The marbled godwit is a large shorebird. On average, it is the largest of the 4 species of godwit; the total length is 40–50 cm, including a large bill of 8–13 cm, wingspan is 70–88 cm. Body mass can vary from 240 to 510 g. Adults have long blue-grey hairy legs and a long pink bill with a slight upward curve and dark at the tip; the long neck and belly are pale brown with dark bars on the breast and flanks. The back is dark, they show cinnamon wing linings in flight. Their breeding habitat is the northern prairies of western Canada-, the north central Great Plains, United States near marshes or ponds, they nest on the ground in short grass. In autumn, they migrate in flocks to the coasts of California, the Gulf of Mexico and South America; these birds forage in marshes, or at the beach. When the tide is out, they eat. In short grass, they may pick up insects by sight, they eat insects and crustaceans, but eat parts of aquatic plants. When the tide is in, they roost, they sleep by standing on one leg and tucking their bill into their body.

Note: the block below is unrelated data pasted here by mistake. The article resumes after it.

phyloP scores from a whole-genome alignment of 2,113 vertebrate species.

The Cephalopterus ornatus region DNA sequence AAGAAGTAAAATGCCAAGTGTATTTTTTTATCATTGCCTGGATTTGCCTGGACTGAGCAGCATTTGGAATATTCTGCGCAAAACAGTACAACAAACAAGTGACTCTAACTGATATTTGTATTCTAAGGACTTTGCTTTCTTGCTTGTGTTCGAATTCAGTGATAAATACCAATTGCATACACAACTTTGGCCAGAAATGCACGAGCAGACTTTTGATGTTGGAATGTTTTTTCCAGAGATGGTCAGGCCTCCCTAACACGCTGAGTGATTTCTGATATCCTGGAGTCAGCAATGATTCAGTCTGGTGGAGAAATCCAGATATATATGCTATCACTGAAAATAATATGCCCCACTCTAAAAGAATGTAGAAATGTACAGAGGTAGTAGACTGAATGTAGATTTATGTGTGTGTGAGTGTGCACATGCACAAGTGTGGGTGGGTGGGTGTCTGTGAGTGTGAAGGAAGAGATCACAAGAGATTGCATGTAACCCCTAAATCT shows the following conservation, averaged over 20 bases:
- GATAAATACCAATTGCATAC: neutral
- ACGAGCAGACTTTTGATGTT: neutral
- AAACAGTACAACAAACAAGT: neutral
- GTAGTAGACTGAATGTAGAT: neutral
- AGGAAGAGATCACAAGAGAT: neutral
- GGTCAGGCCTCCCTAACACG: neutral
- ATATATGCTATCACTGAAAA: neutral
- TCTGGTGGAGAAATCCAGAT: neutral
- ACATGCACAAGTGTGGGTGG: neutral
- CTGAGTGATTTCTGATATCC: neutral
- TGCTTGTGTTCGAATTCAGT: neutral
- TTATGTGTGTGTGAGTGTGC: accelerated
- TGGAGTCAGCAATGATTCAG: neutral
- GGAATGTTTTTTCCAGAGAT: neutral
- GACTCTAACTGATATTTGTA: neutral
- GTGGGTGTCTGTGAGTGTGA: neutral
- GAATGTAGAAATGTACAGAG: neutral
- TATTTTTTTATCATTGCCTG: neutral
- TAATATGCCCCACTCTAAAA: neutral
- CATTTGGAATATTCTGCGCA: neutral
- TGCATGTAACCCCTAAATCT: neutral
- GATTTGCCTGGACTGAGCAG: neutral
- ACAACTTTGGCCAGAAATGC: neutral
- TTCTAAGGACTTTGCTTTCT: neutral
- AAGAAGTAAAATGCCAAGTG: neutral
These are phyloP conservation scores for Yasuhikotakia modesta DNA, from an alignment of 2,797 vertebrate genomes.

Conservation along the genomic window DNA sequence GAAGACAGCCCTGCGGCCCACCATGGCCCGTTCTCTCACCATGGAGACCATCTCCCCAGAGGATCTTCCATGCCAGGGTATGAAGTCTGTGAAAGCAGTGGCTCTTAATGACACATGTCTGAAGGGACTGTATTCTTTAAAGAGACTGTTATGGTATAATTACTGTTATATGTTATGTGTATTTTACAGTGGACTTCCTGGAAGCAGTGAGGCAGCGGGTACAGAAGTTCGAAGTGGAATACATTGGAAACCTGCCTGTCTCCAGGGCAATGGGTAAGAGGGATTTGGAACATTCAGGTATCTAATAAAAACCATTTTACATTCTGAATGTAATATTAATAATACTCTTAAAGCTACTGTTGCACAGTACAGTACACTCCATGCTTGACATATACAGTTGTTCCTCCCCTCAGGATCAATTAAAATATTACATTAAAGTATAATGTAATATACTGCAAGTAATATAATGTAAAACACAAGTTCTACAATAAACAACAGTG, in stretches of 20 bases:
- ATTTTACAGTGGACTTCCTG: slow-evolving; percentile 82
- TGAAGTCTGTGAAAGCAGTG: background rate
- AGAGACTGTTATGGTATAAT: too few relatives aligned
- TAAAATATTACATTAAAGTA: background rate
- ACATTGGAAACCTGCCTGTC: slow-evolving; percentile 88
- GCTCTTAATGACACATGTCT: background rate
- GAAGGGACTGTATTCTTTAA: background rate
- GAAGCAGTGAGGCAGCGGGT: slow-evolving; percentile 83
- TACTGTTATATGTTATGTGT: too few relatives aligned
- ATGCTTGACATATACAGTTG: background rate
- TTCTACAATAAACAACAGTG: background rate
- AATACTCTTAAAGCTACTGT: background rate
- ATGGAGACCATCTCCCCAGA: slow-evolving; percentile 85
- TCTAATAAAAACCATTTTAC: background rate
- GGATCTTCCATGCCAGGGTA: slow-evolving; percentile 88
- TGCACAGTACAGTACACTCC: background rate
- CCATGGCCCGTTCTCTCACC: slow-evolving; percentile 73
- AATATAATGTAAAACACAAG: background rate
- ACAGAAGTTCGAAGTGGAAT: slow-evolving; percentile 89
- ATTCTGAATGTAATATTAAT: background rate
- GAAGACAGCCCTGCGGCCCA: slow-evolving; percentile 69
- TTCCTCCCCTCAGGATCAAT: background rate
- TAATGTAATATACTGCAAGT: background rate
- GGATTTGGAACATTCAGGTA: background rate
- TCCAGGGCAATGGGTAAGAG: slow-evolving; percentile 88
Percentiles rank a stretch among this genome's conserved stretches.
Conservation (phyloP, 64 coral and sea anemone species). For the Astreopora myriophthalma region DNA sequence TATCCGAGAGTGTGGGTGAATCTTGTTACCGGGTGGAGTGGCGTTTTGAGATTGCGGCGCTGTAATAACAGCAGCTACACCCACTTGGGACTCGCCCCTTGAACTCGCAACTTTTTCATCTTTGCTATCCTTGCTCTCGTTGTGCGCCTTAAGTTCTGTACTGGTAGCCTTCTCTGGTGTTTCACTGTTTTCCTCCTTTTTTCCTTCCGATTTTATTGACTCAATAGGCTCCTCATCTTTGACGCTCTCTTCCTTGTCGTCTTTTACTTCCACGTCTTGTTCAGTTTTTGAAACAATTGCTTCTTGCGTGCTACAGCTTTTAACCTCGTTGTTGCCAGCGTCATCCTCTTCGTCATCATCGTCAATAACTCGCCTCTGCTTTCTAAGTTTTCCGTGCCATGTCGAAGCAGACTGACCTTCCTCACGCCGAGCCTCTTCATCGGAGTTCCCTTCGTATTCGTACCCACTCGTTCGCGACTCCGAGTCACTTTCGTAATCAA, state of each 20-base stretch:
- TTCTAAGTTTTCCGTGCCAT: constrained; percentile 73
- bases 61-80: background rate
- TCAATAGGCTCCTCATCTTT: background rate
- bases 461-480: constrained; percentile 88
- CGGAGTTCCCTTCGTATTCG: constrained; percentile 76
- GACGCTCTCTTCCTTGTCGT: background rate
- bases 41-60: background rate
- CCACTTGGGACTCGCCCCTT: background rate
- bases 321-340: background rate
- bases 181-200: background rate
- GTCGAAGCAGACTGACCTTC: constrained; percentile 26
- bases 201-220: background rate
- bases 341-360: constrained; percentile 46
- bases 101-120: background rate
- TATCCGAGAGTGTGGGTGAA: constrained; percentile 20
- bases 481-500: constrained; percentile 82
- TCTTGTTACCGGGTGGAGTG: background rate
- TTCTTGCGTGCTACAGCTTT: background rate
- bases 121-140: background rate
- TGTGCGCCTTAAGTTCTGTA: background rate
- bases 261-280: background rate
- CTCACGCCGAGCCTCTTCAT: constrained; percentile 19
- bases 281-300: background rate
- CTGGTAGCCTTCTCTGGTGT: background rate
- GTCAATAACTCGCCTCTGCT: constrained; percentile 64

Their numbers were reduced by hunting at the end of the 19th century. Although they had recovered somewhat since that time, their population has declined in recent times as suitable habitat is used for farming. There are two subspecies of the marbled godwit: L. f. beringiae, breeds in the northern part of the Alaska Peninsula L. f. fedoa, breeds in Canada and the US Marbled Godwit Species Accounty - Cornell Lab of Ornithology Marbled Godwit - Limosa fedoa - USGS Patuxent Bird Identification InfoCenter "Marbled Godwit media". Internet Bird Collection. Marbled Godwit photo gallery at VIREO